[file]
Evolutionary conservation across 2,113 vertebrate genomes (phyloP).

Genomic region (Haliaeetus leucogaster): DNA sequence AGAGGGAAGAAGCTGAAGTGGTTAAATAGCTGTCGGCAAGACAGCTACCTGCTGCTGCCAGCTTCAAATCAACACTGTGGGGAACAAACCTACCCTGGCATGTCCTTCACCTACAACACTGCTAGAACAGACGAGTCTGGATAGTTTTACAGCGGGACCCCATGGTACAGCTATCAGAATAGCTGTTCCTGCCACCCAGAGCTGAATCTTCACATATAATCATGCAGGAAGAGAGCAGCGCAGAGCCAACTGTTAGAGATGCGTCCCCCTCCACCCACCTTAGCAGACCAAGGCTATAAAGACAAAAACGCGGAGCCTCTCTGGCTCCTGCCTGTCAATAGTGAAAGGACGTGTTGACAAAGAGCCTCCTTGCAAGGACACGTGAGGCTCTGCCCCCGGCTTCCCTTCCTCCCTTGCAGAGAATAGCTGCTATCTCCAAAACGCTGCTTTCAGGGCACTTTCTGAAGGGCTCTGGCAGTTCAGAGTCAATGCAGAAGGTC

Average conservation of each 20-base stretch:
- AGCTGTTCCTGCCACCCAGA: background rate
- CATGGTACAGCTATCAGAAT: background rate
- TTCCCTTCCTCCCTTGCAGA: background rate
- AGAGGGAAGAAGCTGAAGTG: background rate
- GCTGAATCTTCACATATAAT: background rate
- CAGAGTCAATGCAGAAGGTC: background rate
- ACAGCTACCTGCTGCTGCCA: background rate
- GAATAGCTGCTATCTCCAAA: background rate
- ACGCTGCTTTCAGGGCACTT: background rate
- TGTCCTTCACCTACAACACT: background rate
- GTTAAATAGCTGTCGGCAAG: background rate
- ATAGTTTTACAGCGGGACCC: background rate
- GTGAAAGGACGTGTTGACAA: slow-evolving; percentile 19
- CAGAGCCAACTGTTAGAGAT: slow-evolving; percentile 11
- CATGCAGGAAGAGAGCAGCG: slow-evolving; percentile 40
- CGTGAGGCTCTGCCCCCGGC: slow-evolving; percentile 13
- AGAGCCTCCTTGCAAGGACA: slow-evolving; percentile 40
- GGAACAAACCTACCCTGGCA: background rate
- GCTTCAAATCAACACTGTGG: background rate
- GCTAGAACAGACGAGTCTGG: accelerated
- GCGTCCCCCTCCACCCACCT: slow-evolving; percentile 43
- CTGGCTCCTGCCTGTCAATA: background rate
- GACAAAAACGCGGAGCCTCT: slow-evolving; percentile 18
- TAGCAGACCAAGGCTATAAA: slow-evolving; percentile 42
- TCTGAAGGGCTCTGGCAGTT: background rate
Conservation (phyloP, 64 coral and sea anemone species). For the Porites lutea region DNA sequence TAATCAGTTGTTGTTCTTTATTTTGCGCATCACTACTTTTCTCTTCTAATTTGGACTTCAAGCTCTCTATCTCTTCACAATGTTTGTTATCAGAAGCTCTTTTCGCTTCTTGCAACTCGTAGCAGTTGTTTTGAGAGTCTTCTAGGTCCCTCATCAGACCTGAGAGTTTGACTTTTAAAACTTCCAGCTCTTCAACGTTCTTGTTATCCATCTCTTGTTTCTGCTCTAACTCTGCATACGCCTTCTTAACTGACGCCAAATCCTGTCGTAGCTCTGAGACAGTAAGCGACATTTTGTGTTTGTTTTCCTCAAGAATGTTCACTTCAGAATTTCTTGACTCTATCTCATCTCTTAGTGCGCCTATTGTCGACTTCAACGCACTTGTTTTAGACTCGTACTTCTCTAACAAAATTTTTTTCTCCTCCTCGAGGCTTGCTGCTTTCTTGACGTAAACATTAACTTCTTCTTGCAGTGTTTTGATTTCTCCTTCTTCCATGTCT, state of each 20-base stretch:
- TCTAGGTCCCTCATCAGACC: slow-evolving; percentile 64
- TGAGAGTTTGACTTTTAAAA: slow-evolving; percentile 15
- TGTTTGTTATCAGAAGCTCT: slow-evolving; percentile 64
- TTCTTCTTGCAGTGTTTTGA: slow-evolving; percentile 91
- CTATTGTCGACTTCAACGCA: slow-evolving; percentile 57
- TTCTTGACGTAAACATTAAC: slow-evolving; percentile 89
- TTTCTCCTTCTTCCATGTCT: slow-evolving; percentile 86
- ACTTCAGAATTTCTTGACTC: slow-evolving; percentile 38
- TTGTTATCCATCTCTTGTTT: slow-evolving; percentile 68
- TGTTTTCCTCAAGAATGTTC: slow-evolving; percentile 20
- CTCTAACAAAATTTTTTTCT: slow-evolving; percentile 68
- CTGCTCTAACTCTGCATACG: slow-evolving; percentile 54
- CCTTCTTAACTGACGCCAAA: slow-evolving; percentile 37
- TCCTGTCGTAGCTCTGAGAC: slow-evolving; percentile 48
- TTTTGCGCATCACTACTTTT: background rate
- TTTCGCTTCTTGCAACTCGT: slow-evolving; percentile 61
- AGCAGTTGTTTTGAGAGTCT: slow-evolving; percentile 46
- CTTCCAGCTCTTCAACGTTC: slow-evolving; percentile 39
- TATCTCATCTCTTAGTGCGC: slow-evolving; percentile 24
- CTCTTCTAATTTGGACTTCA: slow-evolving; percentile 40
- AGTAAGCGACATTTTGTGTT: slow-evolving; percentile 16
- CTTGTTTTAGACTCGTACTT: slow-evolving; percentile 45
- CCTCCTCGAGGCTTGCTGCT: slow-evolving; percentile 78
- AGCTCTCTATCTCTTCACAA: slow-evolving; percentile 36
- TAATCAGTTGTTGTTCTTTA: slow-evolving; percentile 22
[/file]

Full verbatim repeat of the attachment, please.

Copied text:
Evolutionary conservation across 2,113 vertebrate genomes (phyloP).

Genomic region (Haliaeetus leucogaster): DNA sequence AGAGGGAAGAAGCTGAAGTGGTTAAATAGCTGTCGGCAAGACAGCTACCTGCTGCTGCCAGCTTCAAATCAACACTGTGGGGAACAAACCTACCCTGGCATGTCCTTCACCTACAACACTGCTAGAACAGACGAGTCTGGATAGTTTTACAGCGGGACCCCATGGTACAGCTATCAGAATAGCTGTTCCTGCCACCCAGAGCTGAATCTTCACATATAATCATGCAGGAAGAGAGCAGCGCAGAGCCAACTGTTAGAGATGCGTCCCCCTCCACCCACCTTAGCAGACCAAGGCTATAAAGACAAAAACGCGGAGCCTCTCTGGCTCCTGCCTGTCAATAGTGAAAGGACGTGTTGACAAAGAGCCTCCTTGCAAGGACACGTGAGGCTCTGCCCCCGGCTTCCCTTCCTCCCTTGCAGAGAATAGCTGCTATCTCCAAAACGCTGCTTTCAGGGCACTTTCTGAAGGGCTCTGGCAGTTCAGAGTCAATGCAGAAGGTC

Average conservation of each 20-base stretch:
- AGCTGTTCCTGCCACCCAGA: background rate
- CATGGTACAGCTATCAGAAT: background rate
- TTCCCTTCCTCCCTTGCAGA: background rate
- AGAGGGAAGAAGCTGAAGTG: background rate
- GCTGAATCTTCACATATAAT: background rate
- CAGAGTCAATGCAGAAGGTC: background rate
- ACAGCTACCTGCTGCTGCCA: background rate
- GAATAGCTGCTATCTCCAAA: background rate
- ACGCTGCTTTCAGGGCACTT: background rate
- TGTCCTTCACCTACAACACT: background rate
- GTTAAATAGCTGTCGGCAAG: background rate
- ATAGTTTTACAGCGGGACCC: background rate
- GTGAAAGGACGTGTTGACAA: slow-evolving; percentile 19
- CAGAGCCAACTGTTAGAGAT: slow-evolving; percentile 11
- CATGCAGGAAGAGAGCAGCG: slow-evolving; percentile 40
- CGTGAGGCTCTGCCCCCGGC: slow-evolving; percentile 13
- AGAGCCTCCTTGCAAGGACA: slow-evolving; percentile 40
- GGAACAAACCTACCCTGGCA: background rate
- GCTTCAAATCAACACTGTGG: background rate
- GCTAGAACAGACGAGTCTGG: accelerated
- GCGTCCCCCTCCACCCACCT: slow-evolving; percentile 43
- CTGGCTCCTGCCTGTCAATA: background rate
- GACAAAAACGCGGAGCCTCT: slow-evolving; percentile 18
- TAGCAGACCAAGGCTATAAA: slow-evolving; percentile 42
- TCTGAAGGGCTCTGGCAGTT: background rate
Conservation (phyloP, 64 coral and sea anemone species). For the Porites lutea region DNA sequence TAATCAGTTGTTGTTCTTTATTTTGCGCATCACTACTTTTCTCTTCTAATTTGGACTTCAAGCTCTCTATCTCTTCACAATGTTTGTTATCAGAAGCTCTTTTCGCTTCTTGCAACTCGTAGCAGTTGTTTTGAGAGTCTTCTAGGTCCCTCATCAGACCTGAGAGTTTGACTTTTAAAACTTCCAGCTCTTCAACGTTCTTGTTATCCATCTCTTGTTTCTGCTCTAACTCTGCATACGCCTTCTTAACTGACGCCAAATCCTGTCGTAGCTCTGAGACAGTAAGCGACATTTTGTGTTTGTTTTCCTCAAGAATGTTCACTTCAGAATTTCTTGACTCTATCTCATCTCTTAGTGCGCCTATTGTCGACTTCAACGCACTTGTTTTAGACTCGTACTTCTCTAACAAAATTTTTTTCTCCTCCTCGAGGCTTGCTGCTTTCTTGACGTAAACATTAACTTCTTCTTGCAGTGTTTTGATTTCTCCTTCTTCCATGTCT, state of each 20-base stretch:
- TCTAGGTCCCTCATCAGACC: slow-evolving; percentile 64
- TGAGAGTTTGACTTTTAAAA: slow-evolving; percentile 15
- TGTTTGTTATCAGAAGCTCT: slow-evolving; percentile 64
- TTCTTCTTGCAGTGTTTTGA: slow-evolving; percentile 91
- CTATTGTCGACTTCAACGCA: slow-evolving; percentile 57
- TTCTTGACGTAAACATTAAC: slow-evolving; percentile 89
- TTTCTCCTTCTTCCATGTCT: slow-evolving; percentile 86
- ACTTCAGAATTTCTTGACTC: slow-evolving; percentile 38
- TTGTTATCCATCTCTTGTTT: slow-evolving; percentile 68
- TGTTTTCCTCAAGAATGTTC: slow-evolving; percentile 20
- CTCTAACAAAATTTTTTTCT: slow-evolving; percentile 68
- CTGCTCTAACTCTGCATACG: slow-evolving; percentile 54
- CCTTCTTAACTGACGCCAAA: slow-evolving; percentile 37
- TCCTGTCGTAGCTCTGAGAC: slow-evolving; percentile 48
- TTTTGCGCATCACTACTTTT: background rate
- TTTCGCTTCTTGCAACTCGT: slow-evolving; percentile 61
- AGCAGTTGTTTTGAGAGTCT: slow-evolving; percentile 46
- CTTCCAGCTCTTCAACGTTC: slow-evolving; percentile 39
- TATCTCATCTCTTAGTGCGC: slow-evolving; percentile 24
- CTCTTCTAATTTGGACTTCA: slow-evolving; percentile 40
- AGTAAGCGACATTTTGTGTT: slow-evolving; percentile 16
- CTTGTTTTAGACTCGTACTT: slow-evolving; percentile 45
- CCTCCTCGAGGCTTGCTGCT: slow-evolving; percentile 78
- AGCTCTCTATCTCTTCACAA: slow-evolving; percentile 36
- TAATCAGTTGTTGTTCTTTA: slow-evolving; percentile 22